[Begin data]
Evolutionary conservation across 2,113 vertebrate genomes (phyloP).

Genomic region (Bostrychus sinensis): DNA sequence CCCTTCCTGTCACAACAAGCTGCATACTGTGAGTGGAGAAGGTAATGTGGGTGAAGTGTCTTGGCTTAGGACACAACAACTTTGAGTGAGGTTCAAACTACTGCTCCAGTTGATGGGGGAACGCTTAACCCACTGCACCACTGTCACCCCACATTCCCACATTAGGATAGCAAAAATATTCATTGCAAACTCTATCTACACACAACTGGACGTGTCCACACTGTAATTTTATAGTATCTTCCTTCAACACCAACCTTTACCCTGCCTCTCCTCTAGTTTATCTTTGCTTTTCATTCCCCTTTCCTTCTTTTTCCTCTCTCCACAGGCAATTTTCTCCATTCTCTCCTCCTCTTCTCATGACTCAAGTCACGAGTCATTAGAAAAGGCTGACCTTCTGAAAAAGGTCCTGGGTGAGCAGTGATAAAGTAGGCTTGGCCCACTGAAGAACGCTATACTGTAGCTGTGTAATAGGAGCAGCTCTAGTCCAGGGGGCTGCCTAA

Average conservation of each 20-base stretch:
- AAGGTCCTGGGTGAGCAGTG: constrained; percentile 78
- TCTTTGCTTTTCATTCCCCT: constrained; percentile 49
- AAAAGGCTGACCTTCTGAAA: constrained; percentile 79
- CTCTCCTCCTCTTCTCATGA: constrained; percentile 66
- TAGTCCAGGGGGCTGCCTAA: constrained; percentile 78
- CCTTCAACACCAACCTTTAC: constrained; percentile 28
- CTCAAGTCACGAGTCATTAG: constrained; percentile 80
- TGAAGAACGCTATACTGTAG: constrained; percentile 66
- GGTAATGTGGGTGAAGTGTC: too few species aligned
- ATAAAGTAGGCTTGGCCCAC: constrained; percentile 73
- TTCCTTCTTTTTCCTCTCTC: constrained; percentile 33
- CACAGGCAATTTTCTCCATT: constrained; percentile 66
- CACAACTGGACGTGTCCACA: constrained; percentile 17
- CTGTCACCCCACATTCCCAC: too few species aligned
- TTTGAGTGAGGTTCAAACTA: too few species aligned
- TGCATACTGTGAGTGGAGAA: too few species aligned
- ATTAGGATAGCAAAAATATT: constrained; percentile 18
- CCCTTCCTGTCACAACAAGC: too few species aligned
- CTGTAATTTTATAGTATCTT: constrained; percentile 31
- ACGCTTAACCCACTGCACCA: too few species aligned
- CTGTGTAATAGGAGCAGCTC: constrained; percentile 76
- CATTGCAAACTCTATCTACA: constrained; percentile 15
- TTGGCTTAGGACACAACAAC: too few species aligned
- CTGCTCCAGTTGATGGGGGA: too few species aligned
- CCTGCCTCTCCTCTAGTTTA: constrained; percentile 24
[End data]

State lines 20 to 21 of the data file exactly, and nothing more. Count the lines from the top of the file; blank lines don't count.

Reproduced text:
- ATTAGGATAGCAAAAATATT: constrained; percentile 18
- CCCTTCCTGTCACAACAAGC: too few species aligned